There is a much recent emphasis on the social determinants of health, and poverty is the most influential of these. It is not enough merely to understand the influence of poverty on health—the primary care provider must understand how to effectively treat patients who live in poverty.
This article applies the Bridges to Health and Healthcare model for understanding poverty to primary care practice from an individual provider's perspective. The article walks the reader through the implications of generational poverty for the primary care clinician in a typical office visit from history taking to following up.
Most primary care practitioners approach patients from a middle-class perspective. Awareness of the challenges and different perspectives of those in generational poverty can enhance care and outcomes.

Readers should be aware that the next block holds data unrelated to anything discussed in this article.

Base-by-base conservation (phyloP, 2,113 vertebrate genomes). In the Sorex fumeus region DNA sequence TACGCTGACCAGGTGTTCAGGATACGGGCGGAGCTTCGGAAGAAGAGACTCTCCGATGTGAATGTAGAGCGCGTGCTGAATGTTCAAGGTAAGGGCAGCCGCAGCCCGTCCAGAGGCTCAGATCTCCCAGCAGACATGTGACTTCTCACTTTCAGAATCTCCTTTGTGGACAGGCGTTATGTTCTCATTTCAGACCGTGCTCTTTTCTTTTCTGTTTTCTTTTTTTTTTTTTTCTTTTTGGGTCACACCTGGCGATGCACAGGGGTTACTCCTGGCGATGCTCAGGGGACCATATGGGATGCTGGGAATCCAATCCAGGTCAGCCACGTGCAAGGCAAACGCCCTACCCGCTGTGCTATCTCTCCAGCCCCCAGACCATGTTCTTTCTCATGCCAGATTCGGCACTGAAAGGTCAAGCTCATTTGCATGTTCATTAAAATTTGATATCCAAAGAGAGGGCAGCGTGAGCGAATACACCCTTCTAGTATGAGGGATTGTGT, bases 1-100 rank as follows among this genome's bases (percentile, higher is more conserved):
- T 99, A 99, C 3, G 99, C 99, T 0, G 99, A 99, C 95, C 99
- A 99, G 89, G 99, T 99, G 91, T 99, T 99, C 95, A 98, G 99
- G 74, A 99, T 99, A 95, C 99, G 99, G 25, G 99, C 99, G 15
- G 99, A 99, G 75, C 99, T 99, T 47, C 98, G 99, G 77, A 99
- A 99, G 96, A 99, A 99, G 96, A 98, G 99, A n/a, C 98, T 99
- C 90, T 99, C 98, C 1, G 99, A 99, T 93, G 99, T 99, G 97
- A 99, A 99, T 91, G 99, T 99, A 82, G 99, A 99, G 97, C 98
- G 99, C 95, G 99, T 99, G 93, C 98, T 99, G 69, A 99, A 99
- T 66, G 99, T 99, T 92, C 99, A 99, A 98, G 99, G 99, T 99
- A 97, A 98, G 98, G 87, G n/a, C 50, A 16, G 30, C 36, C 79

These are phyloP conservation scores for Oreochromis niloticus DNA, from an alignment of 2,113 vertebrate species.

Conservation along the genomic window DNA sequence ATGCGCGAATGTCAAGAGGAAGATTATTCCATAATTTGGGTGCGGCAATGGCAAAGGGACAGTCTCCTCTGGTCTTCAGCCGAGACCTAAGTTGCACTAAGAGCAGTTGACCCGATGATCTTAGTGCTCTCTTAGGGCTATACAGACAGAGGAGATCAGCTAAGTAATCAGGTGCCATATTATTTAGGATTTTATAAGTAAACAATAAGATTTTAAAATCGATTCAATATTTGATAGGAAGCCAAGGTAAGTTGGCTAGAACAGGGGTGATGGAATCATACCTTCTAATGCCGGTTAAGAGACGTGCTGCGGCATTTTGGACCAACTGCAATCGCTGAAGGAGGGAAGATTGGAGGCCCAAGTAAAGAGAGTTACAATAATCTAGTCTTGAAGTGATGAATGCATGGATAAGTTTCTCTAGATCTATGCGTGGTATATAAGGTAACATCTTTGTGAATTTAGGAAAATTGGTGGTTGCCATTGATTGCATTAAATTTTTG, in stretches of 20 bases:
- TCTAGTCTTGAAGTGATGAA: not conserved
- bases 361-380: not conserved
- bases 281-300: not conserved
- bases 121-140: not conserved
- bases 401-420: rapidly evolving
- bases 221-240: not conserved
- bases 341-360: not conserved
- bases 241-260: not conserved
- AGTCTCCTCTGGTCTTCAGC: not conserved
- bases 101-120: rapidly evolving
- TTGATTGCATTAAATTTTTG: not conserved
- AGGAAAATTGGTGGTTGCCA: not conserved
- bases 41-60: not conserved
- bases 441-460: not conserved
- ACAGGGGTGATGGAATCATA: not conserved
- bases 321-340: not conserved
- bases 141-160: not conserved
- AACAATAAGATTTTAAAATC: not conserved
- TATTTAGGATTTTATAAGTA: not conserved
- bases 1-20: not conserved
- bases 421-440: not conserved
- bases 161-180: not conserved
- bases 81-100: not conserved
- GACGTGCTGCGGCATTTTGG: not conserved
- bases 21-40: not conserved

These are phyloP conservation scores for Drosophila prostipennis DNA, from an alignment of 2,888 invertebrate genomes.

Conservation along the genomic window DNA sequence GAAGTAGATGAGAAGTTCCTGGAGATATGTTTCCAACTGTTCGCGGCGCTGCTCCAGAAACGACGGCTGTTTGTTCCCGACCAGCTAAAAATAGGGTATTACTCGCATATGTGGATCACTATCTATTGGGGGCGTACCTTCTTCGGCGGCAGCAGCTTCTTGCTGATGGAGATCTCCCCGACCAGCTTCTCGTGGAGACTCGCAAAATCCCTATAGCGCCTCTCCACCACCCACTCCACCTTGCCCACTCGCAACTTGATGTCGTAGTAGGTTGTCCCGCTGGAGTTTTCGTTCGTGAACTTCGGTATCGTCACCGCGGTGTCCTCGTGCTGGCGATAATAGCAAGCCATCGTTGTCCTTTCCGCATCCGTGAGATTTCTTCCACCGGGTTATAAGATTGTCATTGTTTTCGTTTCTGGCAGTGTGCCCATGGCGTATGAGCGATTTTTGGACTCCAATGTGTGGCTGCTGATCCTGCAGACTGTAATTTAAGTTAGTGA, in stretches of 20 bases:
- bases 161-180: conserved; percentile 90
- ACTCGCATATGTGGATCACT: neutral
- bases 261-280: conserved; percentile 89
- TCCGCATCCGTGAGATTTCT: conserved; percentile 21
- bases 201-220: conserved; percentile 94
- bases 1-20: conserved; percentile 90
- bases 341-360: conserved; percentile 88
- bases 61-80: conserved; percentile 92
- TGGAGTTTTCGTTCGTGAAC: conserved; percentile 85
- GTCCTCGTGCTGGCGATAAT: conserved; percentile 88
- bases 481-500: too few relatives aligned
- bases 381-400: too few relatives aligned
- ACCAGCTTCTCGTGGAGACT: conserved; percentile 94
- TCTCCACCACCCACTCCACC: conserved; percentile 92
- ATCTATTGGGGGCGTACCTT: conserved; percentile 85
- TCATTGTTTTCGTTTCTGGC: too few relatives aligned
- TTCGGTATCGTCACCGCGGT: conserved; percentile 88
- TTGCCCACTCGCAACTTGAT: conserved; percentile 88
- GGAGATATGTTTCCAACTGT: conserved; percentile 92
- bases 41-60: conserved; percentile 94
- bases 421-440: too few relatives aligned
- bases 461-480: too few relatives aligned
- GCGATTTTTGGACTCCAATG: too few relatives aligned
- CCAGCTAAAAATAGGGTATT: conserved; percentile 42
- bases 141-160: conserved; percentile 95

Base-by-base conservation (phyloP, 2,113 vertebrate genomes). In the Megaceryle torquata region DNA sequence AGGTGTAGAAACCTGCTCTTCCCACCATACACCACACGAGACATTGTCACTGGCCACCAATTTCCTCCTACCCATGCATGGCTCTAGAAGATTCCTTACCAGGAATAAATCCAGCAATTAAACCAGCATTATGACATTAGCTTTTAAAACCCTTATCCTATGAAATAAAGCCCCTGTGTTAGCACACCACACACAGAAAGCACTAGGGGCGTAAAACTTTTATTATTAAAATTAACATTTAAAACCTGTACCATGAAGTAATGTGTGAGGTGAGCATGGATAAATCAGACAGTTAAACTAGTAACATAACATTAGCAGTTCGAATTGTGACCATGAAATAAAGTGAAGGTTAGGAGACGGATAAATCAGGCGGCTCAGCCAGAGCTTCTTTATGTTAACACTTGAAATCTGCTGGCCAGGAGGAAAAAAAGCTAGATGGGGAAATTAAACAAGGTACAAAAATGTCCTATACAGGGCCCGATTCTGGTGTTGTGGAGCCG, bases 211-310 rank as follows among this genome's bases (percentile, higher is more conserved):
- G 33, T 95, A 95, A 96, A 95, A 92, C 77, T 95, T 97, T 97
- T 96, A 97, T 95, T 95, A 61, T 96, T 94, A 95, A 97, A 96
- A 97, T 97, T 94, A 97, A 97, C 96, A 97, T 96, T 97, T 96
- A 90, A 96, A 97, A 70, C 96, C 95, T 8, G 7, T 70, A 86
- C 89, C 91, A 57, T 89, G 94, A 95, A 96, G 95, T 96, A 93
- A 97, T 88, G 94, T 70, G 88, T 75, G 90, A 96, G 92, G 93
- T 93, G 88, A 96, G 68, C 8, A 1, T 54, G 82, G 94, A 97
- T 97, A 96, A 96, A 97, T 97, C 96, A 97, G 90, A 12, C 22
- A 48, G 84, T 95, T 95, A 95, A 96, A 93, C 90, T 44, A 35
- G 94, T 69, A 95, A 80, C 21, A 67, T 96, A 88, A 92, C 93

The individual provider can use the understanding of driving forces, resources, language and cognition, environment, and relationships provided by the Bridges to Health and Healthcare model to benefit patients in generational poverty.
1Division of Graduate Nursing, School of Nursing, Indiana Wesleyan University, Marion, IN,
2aha! Process, Inc., Highlands, Texas
Correspondence: Barbara Wise, School of Nursing, Indiana Wesleyan University, 4201 South Washington Street, Marion, IN 45953; Tel: 937-422-4691; E-mail: email@example.com
Competing interests: Terie Dreussi-Smith is the coauthor of Bridges to Health and Healthcare. The authors report no conflicts of interest.
Authors' contributions: Barbara Wise wrote the initial draft of the article, Terie Dreussi-Smith added information and references, and the final version of the article was edited by both.
Received September 28, 2017
Received in revised form December 11, 2018
Accepted February 12, 2018